I really enjoyed my time playing this game and wouldn’t hesitate to suggest it to families for an evening of fun or to Gamer Geeks as a lighter exercise between heavier games that still takes focus to win. Tricks & Treats plays well and makes you think. If you don’t pay attention and play smart, you’ll lose your candy and the game. I think the game is unimpressive for adults without the Special Baskets, however, so do play with those as often as possible. They bring a whole new level of contemplation to the game without making the game more complicated as a result.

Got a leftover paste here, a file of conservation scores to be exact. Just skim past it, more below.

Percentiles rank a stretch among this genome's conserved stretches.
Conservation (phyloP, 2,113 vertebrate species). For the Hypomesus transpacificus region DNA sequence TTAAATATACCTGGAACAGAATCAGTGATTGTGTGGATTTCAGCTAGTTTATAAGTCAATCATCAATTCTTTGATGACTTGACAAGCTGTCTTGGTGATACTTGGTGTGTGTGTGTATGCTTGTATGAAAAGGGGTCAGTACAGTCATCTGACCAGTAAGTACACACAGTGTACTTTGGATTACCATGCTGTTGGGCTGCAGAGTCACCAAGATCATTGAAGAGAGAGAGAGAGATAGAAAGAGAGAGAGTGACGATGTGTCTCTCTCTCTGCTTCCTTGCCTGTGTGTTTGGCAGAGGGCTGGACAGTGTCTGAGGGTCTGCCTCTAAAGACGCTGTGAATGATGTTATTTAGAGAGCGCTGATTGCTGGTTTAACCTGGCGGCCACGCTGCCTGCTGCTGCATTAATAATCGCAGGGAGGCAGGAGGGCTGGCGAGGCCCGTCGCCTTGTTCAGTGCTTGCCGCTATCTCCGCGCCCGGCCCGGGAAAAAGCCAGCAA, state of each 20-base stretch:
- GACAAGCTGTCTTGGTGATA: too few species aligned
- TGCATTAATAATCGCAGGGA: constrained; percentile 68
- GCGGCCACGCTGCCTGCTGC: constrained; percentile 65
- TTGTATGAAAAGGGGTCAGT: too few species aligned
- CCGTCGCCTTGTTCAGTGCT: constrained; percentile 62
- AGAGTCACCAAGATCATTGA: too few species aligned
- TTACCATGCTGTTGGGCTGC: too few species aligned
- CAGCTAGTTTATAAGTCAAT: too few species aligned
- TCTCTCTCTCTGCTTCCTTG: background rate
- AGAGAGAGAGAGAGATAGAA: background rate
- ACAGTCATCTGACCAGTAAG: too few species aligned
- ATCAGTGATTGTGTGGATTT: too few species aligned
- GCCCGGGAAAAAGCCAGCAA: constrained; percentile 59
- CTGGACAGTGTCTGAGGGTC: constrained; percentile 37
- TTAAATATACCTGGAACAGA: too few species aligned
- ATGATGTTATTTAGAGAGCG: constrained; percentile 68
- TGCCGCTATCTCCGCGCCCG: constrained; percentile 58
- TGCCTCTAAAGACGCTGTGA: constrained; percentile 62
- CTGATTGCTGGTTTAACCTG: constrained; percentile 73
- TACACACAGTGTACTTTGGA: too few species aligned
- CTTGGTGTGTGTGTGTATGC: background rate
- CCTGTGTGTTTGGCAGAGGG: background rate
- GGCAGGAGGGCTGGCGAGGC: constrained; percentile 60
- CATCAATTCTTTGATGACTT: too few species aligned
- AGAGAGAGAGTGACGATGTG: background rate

Do get Tricks & Treats on your family gaming table the next time you are looking for a sweet game with a bite, be it Halloween, Christmas, or whenever fun is required.
This game was given to Father Geek as a review copy. Father Geek was not paid, bribed, wined, dined, or threatened in vain hopes of influencing this review. Such is the statuesque and legendary integrity of Father Geek.